Director: Muriel Box

77 mins, Ireland-UK, 1959, Digital, Black and White

This film screened on Wednesday 7th August 2019.

This film is F-rated.

Twenty years after the shooting of IRA Commandant Jack Carberry by the Black and Tans, the villagers of Ballymorgan plan to erect a statue in his honour. However, the arrival of hapless English hibernophile Crispin Brown (Leslie Phillips), and the returns of sophisticated emigré Maire McRoarty (Audrey Dalton) and student priest Conor Heaphy (Norman Rodway) trigger the unravelling of the mythology surrounding Carberry and Ireland’s past.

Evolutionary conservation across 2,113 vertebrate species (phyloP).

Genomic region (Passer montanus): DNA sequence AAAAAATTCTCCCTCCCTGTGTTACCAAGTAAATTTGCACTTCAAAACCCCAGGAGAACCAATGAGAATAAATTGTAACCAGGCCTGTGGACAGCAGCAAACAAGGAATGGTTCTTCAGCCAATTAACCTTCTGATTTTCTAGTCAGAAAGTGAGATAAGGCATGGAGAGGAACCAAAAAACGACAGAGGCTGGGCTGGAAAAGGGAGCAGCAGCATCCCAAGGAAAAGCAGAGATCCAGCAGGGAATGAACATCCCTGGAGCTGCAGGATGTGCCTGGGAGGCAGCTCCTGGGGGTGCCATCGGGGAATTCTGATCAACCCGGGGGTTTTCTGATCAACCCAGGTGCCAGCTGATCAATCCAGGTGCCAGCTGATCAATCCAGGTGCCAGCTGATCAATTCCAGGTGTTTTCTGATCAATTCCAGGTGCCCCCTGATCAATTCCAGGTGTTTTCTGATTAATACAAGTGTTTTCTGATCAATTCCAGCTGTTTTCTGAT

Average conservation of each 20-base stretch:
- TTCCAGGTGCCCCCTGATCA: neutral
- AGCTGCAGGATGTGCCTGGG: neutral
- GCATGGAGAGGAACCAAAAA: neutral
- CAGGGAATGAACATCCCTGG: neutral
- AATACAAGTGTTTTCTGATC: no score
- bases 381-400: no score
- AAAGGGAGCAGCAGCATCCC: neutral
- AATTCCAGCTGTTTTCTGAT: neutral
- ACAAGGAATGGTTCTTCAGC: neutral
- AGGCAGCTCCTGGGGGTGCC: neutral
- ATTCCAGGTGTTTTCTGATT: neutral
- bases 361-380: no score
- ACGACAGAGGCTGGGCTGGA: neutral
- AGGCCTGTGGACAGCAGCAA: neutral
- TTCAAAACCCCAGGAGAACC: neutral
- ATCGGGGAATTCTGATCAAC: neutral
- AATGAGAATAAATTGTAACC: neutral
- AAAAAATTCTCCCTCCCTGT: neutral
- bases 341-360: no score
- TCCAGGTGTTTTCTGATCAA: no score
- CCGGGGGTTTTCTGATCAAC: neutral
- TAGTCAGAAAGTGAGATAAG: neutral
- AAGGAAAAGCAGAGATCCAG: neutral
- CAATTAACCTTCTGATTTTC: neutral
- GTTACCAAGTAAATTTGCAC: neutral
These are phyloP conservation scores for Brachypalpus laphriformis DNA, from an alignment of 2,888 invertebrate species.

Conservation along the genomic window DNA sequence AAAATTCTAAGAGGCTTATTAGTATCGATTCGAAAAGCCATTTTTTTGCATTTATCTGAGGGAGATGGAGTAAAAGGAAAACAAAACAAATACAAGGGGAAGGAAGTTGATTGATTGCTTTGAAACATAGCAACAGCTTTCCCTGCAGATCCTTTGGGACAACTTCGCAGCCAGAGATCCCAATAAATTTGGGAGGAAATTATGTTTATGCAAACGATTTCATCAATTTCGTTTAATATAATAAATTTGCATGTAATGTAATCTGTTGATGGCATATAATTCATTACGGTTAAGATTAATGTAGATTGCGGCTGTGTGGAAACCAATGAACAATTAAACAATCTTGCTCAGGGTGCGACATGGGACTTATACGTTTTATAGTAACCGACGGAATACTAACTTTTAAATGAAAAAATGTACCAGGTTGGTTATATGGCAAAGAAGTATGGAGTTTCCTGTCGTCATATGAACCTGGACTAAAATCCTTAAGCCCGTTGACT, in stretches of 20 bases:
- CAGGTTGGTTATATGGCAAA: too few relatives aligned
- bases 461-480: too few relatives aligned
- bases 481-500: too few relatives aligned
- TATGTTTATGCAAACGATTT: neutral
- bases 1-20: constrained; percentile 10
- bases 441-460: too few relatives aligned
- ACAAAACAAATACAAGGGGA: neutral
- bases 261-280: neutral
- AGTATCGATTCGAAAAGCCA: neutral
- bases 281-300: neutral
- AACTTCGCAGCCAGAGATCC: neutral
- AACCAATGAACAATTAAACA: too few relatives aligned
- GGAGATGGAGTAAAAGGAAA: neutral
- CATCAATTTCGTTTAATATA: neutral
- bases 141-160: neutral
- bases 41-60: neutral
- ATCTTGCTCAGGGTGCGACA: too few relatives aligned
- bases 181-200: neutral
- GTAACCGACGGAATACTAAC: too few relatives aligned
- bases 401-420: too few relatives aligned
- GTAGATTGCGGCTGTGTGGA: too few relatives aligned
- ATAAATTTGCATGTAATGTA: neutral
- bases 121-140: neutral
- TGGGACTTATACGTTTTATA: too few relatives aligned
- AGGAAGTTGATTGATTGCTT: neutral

This caustic comedy, adapted from Louis D’Alton’s popular stage play, is the first Irish feature film to be directed by a woman, English filmmaker Muriel Box. It is not just a critique of the past but a complex comment on an emergent modern Ireland. The film boasts a fine supporting cast of Abbey Players (Milo O’Shea, Harry Brogan and Hilton Edwards) and features locations in Chapelizod, Wicklow Town and Ardmore.

Notes by Sunniva O’Flynn

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